The St. Paul City Council unanimously approved a paid sick days ordinance on September 7. When fully implemented, the law will guarantee approximately 68,300 additional private sector workers in the city the right to earn paid sick time. The victory adds to growing paid sick days momentum in Minnesota, following the passage of a similar measure in Minneapolis earlier this year and the tireless work of advocates.
Of the victory, St. Paul Mayor Chris Coleman, who commissioned the task force that helped craft the ordinance, said: “As a descendent of Irish immigrants who worked hard and played by the rules, I have always felt compelled to advance policies that improve the lives of working people. Passing an earned sick and safe time policy that extends the benefit so many of us already enjoy to the most vulnerable among us is the right thing to do.”
The ordinance will take effect on July 1, 2017. Eligible workers employed by private sector businesses with 24 or more employees will accrue one hour of paid sick and safe time for every 30 hours worked, up to 48 hours per year. Accrual for those who work for employers with 23 or fewer employees will begin on January 1, 2018. The measure will enable workers to use their earned time to tend to their own health needs or the health needs of a family member, or to seek help in instances of domestic abuse, sexual assault or stalking.
This victory in St. Paul is a testament to the hard work of a strong coalition of workers and advocates in the state, which includes TakeAction Minnesota, the Main Street Alliance of Minnesota and Isaiah. It is also the second paid sick days win for the coalition and workers in the state this year. The Minneapolis City Council approved a paid sick days ordinance in May, and advocates now have their sights set on making Duluth next.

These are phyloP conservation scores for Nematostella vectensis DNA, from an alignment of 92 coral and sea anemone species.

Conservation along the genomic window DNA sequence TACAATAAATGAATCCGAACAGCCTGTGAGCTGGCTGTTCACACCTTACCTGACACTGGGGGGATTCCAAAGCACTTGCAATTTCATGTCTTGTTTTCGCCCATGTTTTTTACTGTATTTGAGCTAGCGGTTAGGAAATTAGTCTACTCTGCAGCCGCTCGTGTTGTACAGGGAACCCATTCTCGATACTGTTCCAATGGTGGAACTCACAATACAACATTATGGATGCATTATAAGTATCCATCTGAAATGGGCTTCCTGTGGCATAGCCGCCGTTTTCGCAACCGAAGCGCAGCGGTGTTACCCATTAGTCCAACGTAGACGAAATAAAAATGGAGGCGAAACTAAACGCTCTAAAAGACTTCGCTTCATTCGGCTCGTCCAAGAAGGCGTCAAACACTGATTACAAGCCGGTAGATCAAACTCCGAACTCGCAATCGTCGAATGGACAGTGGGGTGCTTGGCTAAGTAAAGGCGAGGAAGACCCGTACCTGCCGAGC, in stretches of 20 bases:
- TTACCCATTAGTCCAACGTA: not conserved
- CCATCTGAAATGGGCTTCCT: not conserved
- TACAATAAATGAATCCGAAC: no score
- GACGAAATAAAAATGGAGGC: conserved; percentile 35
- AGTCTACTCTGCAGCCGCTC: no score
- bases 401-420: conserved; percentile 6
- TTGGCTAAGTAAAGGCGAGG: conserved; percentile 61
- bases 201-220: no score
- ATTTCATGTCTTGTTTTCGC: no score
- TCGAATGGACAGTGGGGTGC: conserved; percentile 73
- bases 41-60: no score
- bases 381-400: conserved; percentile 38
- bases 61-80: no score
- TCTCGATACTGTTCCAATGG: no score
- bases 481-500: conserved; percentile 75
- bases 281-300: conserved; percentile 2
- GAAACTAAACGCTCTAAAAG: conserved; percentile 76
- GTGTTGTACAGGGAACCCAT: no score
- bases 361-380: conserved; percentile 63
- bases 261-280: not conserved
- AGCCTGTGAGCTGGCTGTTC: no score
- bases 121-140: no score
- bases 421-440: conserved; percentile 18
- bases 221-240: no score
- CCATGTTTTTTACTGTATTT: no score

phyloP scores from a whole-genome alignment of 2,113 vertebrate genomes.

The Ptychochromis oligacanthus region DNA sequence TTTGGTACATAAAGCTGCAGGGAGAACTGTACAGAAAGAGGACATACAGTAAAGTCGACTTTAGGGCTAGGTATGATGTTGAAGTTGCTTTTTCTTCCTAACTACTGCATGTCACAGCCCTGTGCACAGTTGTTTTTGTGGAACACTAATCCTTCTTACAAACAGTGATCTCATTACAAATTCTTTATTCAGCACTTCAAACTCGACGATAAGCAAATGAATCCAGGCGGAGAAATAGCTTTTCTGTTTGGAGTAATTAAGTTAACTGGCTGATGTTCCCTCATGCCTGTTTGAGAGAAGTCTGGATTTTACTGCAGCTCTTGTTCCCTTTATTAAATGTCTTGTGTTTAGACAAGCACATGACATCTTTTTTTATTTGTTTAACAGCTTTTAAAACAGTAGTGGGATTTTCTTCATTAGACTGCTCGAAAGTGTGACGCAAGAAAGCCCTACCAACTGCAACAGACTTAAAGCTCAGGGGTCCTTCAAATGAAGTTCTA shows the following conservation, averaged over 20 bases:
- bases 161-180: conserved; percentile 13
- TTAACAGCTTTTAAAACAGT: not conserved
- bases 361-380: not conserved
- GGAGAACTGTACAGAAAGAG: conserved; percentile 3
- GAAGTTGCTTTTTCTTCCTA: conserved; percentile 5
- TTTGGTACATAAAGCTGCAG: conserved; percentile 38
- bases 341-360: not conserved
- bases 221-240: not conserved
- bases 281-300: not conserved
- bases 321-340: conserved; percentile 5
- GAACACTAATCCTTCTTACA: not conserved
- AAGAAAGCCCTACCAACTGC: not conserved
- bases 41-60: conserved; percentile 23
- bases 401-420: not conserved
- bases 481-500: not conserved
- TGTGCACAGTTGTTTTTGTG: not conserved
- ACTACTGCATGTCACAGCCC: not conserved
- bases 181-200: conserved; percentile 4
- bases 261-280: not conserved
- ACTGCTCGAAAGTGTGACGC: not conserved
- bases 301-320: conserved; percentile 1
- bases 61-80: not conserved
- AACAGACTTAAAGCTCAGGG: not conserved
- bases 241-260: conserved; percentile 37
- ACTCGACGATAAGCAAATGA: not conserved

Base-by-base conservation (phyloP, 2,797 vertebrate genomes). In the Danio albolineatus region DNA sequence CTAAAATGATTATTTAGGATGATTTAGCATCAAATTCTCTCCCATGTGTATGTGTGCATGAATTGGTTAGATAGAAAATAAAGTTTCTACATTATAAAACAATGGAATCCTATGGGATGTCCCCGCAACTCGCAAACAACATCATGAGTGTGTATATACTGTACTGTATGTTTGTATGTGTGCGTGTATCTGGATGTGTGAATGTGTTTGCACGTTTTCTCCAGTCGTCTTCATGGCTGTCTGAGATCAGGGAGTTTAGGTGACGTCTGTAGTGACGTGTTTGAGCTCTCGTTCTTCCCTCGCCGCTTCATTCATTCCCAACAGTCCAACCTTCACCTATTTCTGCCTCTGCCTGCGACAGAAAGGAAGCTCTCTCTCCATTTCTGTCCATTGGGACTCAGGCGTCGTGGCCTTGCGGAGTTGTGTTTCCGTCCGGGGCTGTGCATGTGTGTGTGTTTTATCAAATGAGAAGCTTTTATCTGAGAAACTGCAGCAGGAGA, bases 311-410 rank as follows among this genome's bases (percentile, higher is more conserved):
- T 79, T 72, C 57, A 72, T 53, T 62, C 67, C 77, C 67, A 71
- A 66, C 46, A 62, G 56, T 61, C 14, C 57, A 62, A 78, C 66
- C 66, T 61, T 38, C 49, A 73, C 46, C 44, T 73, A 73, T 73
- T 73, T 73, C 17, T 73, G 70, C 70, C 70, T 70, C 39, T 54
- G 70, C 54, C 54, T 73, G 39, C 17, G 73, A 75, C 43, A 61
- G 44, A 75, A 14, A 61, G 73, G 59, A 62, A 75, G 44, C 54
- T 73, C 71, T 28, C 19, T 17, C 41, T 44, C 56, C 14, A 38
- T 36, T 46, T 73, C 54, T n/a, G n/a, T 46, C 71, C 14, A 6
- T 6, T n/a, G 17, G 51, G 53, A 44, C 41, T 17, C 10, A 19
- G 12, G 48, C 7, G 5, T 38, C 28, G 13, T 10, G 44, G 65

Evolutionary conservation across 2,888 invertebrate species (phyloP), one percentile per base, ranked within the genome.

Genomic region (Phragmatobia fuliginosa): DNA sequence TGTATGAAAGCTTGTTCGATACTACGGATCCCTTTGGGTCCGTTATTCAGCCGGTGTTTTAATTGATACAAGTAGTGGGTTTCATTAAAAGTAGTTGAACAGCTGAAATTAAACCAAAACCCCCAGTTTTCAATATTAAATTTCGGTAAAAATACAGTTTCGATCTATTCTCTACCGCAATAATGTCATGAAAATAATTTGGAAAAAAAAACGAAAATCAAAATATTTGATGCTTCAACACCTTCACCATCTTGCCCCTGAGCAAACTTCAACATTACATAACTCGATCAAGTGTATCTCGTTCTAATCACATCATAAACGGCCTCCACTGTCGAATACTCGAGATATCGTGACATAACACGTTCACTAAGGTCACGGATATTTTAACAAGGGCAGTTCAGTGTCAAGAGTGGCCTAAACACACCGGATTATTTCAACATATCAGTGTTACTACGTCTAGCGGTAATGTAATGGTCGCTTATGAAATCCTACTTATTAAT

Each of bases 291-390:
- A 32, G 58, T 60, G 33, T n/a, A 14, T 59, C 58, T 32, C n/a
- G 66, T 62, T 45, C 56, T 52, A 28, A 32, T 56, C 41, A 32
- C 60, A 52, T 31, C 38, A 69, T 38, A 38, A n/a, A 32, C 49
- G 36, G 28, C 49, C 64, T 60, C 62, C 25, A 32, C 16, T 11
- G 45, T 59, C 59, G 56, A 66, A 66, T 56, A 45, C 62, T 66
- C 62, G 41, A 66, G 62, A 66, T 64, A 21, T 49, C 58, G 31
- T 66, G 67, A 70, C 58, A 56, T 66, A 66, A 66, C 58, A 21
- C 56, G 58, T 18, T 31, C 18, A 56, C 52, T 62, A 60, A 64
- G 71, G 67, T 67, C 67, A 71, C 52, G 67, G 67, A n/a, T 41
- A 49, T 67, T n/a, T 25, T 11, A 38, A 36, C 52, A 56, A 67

These new laws in Minnesota, as well as in Berkeley, Calif., late last month and in Morristown, N.J., today, will make a big difference for workers and families while adding to the growing body of evidence that shows the widespread benefits of paid sick days for businesses and the economy. Still, access to this critical protection should not be limited to workers who have won the “boss lottery” or who work in the now 36 jurisdictions that have, or will soon have, paid sick days laws in place.
Following the vote in St. Paul, Mayor Coleman said, “At the end of the day, the important thing is for there to be a statewide policy… This should be a nationwide policy.” We couldn’t agree more. As local and state victories continue, so must the work to pass the federal proposal for paid sick days, known as the Healthy Families Act. To learn more about how you can help, contact Christine Sloane.Back